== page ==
At the time that I read The Glass Castle, I was in therapy to aid the *recovery of my sexual health* following years of sexual abuse. One of my assignments was to practice the *healthy masturbation* techniques outlined for me by specially-trained therapists. I did so. Though I was patient and diligent, I struggled to complete the exercises to a thorough and satisfactory end.
One morning, while thinking of all the things that abuse had stolen from me, I silently screamed my frustrations inside my mind, “Locusts ate my orgasms, too!”
At that very instant, I heard a soft whisper, “That will be the title of your book.”
I fell very quiet, still, and reverent.
That’s when I knew.
Locusts Ate My Orgasms was to be the title of the memoir that God would guide me to write—a story of the abuse I experienced and God’s redemption from the effects of it.
Still, I Didn’t Like Saying “Orgasm” Out Loud
Though I believed that the title and the call to write the book were both from God, I was uncomfortable with that final word in the title. I was so uncomfortable, in fact, that I kept the title to myself until the last possible moment during the writing process.
Because orgasms are unspoken things.
Among Christians, in sexual recovery circles, in the media, and in entertainment, orgasms are not openly discussed. Or if they are, they are either shamefully discussed—or worse still—joked about instead of discussed.
One time only and in a very small circle of Christians, I participated in a conversation about orgasms. I was among newly married Christian women who were considering books on marriage that we could read and discuss together.
Though no one could have overheard us inside the private residence where we met, we spoke in hushed tones. Only one of us (and it wasn’t me!) was brave enough to say the word “orgasm” out loud. And our questions and comments were filled with doubt and uncertainty.
“Have you ever had one?”
“How would I know if I had one?”
“I mean, it feels good, but I’m not sure that I’m actually having an orgasm.”
“Does your husband check to see if you had one?”
“What do you say when he asks?”
In my experience, open discussions among Christians about sex were rare. When they did happen, they resulted in more open-ended and unanswered questions than the discussion began with.
And most often, *the point of pleasure in sex* was far removed from the conversations that I heard in church and among other Christians. Instead of the *possible pleasure of sex being* emphasized, the harm of sexual sins was the focus of discussion.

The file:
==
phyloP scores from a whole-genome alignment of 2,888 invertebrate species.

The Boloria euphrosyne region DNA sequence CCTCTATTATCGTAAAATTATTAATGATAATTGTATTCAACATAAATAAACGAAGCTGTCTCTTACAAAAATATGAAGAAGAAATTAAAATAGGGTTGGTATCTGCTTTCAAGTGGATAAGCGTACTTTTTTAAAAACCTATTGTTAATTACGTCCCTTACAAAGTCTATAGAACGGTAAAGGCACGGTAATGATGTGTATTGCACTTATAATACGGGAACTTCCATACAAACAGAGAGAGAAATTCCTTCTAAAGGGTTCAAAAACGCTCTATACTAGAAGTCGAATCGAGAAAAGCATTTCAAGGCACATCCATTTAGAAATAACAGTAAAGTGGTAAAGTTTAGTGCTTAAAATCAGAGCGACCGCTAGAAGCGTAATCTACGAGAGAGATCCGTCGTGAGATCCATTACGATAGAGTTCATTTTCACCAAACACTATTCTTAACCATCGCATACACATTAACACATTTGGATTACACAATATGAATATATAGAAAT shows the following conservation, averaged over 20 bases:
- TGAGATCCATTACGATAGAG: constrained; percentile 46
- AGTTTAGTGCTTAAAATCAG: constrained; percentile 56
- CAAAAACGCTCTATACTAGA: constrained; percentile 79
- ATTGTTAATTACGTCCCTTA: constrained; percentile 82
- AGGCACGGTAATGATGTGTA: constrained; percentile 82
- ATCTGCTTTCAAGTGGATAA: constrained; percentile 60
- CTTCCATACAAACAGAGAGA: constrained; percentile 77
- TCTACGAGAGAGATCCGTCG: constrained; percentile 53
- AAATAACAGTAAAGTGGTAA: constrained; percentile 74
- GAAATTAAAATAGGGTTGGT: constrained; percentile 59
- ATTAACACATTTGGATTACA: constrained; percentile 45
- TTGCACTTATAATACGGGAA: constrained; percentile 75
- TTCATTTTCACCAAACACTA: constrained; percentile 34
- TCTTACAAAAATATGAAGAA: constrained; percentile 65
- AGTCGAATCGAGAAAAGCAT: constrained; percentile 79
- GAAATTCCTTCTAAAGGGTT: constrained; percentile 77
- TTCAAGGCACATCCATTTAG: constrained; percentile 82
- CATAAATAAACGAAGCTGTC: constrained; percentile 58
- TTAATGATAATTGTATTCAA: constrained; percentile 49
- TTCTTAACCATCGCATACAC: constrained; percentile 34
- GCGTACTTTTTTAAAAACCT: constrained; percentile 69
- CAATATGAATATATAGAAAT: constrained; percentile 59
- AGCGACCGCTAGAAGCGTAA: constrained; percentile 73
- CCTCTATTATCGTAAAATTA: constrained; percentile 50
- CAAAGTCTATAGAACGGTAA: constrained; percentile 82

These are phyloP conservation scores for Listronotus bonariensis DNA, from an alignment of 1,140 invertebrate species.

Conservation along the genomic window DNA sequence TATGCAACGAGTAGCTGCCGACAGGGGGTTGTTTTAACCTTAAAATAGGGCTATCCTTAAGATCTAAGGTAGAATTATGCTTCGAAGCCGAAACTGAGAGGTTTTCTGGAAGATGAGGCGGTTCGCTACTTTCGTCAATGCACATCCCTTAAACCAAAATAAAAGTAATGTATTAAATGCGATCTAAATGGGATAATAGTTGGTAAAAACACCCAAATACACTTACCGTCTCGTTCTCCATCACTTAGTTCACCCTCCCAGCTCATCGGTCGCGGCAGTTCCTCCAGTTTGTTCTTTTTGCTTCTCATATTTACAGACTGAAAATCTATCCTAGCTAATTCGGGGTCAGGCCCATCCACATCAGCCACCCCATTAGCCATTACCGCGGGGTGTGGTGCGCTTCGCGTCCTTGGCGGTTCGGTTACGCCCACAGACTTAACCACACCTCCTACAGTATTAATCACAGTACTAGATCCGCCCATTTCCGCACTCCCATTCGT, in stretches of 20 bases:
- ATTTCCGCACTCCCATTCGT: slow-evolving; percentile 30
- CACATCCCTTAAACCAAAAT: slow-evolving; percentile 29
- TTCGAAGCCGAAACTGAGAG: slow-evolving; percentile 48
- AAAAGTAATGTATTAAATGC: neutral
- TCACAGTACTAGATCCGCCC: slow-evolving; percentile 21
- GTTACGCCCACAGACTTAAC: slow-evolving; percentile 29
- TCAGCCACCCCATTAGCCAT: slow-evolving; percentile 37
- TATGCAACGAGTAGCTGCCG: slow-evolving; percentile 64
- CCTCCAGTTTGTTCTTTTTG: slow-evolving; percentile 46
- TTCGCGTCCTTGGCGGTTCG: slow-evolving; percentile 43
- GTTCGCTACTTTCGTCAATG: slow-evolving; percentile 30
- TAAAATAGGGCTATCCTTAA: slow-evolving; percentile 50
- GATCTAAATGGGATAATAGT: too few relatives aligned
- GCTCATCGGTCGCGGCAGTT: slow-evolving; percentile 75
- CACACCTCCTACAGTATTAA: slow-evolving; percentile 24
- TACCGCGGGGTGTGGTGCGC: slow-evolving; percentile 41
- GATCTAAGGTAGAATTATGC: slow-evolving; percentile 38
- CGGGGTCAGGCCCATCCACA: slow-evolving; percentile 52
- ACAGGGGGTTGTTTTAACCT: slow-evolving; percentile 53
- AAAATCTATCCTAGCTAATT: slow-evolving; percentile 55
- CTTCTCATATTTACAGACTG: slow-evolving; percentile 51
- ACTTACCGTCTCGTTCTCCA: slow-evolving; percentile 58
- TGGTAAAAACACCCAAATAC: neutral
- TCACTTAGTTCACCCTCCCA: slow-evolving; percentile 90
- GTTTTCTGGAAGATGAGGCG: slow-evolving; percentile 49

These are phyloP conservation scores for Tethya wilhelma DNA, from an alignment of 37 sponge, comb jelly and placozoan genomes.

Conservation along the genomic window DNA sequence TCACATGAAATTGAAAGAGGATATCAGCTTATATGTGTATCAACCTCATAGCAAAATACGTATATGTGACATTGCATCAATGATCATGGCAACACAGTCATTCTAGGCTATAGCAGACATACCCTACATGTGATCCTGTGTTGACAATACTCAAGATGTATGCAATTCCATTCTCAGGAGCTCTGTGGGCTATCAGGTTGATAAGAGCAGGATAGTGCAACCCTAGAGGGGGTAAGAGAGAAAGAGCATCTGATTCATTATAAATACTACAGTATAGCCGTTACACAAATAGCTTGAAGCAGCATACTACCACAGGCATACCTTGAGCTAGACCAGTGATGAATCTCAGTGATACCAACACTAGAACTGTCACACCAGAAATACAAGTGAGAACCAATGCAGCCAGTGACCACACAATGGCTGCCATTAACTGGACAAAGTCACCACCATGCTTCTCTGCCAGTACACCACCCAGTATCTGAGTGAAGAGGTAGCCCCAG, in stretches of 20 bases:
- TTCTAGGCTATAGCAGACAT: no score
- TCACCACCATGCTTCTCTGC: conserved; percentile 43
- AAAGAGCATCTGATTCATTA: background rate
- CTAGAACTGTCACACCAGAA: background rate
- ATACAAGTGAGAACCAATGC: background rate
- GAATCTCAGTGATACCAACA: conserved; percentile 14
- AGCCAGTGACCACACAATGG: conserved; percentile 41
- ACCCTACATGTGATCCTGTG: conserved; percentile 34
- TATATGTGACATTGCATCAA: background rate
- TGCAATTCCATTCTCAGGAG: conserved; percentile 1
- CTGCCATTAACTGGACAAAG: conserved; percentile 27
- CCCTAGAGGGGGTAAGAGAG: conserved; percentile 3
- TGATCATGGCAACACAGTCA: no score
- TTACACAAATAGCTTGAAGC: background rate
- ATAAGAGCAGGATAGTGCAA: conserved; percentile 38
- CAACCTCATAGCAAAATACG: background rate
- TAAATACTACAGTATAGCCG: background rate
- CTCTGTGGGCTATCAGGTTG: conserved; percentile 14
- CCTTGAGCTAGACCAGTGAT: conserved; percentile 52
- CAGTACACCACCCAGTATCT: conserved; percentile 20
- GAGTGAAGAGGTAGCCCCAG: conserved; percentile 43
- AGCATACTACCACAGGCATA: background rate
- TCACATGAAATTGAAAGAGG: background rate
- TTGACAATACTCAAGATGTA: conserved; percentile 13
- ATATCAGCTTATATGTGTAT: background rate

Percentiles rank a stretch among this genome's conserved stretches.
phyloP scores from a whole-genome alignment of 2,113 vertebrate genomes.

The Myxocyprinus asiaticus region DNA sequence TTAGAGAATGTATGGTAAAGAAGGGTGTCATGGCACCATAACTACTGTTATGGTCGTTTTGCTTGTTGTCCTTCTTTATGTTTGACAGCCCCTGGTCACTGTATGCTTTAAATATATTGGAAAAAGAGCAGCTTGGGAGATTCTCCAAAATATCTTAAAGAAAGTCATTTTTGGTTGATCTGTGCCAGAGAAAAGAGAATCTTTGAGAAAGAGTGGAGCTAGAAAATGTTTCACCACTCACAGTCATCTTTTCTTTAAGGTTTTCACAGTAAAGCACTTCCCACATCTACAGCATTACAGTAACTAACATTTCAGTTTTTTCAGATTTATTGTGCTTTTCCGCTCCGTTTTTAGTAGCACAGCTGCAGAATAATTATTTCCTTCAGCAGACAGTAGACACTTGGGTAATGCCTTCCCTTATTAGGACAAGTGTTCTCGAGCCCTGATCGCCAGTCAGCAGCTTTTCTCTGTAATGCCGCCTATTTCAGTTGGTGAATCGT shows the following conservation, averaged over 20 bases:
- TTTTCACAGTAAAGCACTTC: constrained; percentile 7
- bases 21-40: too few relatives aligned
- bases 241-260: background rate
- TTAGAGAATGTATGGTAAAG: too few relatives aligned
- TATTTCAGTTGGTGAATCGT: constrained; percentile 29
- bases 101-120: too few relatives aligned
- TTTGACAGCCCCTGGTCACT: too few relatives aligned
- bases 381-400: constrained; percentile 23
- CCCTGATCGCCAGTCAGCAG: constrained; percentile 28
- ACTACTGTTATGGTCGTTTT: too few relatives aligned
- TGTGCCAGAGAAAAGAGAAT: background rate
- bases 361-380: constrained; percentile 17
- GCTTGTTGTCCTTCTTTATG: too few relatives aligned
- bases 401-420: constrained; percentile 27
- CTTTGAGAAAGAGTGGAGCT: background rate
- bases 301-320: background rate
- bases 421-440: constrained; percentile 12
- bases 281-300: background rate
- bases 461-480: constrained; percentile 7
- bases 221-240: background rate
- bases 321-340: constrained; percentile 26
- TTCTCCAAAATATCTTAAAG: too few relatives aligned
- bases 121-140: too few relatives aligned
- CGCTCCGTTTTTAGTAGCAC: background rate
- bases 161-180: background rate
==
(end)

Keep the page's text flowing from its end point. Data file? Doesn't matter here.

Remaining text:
The climate for conversation about orgasms wasn’t much better in recovery circles. In recovery, I met women who struggled because they experienced orgasms too often and at unwanted times, as well as other women who never had orgasms at all and were afraid to—and everything in between. Discussions about orgasms in recovery were frequently filled with shame, remorse, and fear. I don’t recall too many of those talks expressing hope, and absolutely none of them expressed joy.
In the media and in entertainment, the mention of orgasms was either detailed in dry scientific facts or attached to perverse humor. Only anatomic teachings or sarcasm and vulgarity. No genuine discussion.
Then It Got Personal
I began to write my memoir.
I typed the title page first. Each time I added to my manuscript, I read the title as I scrolled past the title page. The title was a frequent part of my awareness, so the words that made up my title were always before me. Though I regularly edited the body of the book, I never edited its title.
Each day I that I worked on my memoir, I reread my title:
Locusts Ate My Orgasms
Locusts Ate My Orgasms
Locusts Ate My Orgasms
One day, it occurred to me.
Orgasms aren’t bad. But the devastation of them was.
In fact, orgasms are a part of the*good that was taken from me by the evil of others. Orgasms were a loss to me because of poor choices I made after the experience of abuse. Orgasms are a part of what God restored to me during healing.
Orgasms are good!
Orgasms are a delightful part of a delightful act created by the God I delight in. And part of the reason I delight in God is because he delights in giving such good gifts!
Since orgasms aren’t bad, then the word orgasm isn’t bad either. It’s ok to read the word orgasm. It’s ok to write the word orgasm. It’s ok to say the word orgasm out loud.
Orgasm seems like a dirty word because sex seems dirty. At least it does in the minds of Christians who focus on forms of sexual behavior that harm.
Sex seems dirty (and understandably so!) in the minds of abuse survivors who have been harmed by diverse forms of deviant sexual behavior.
The entertainment industry’s penchant to consistently connect the word “orgasm” with crude jokes only adds to an unfortunate, negative perspective of orgasms.
But an orgasm itself is not bad, nor is the word set aside to name the sensation. “Orgasm” is as fine a word to say as it is a pleasure to experience.
I sincerely hope —and truly believe—that part of the reason God led me to use the word “orgasm” in my title is to increase the use of (and comfort with) the word “orgasm.”
I am learning to say it without shyness and without shame. And, in doing so, my joy in my memoir increases—which is a good thing, since the book is about my life!
Today, I experience great joy in my life. And the book that chronicles how that joy came about has the word orgasm in its title.
It can be a pleasure to feel and pleasure to say.
You try. Say it loud and say it proud!
It’s not a dirty word. It’s not to be ignored. It’s not to be avoided. It’s not to be limited to immoral associations.
Yes, locusts ate my orgasms, BUT God redeemed my ability to enjoy orgasms and gave me the ability to discuss orgasms with others and with ease.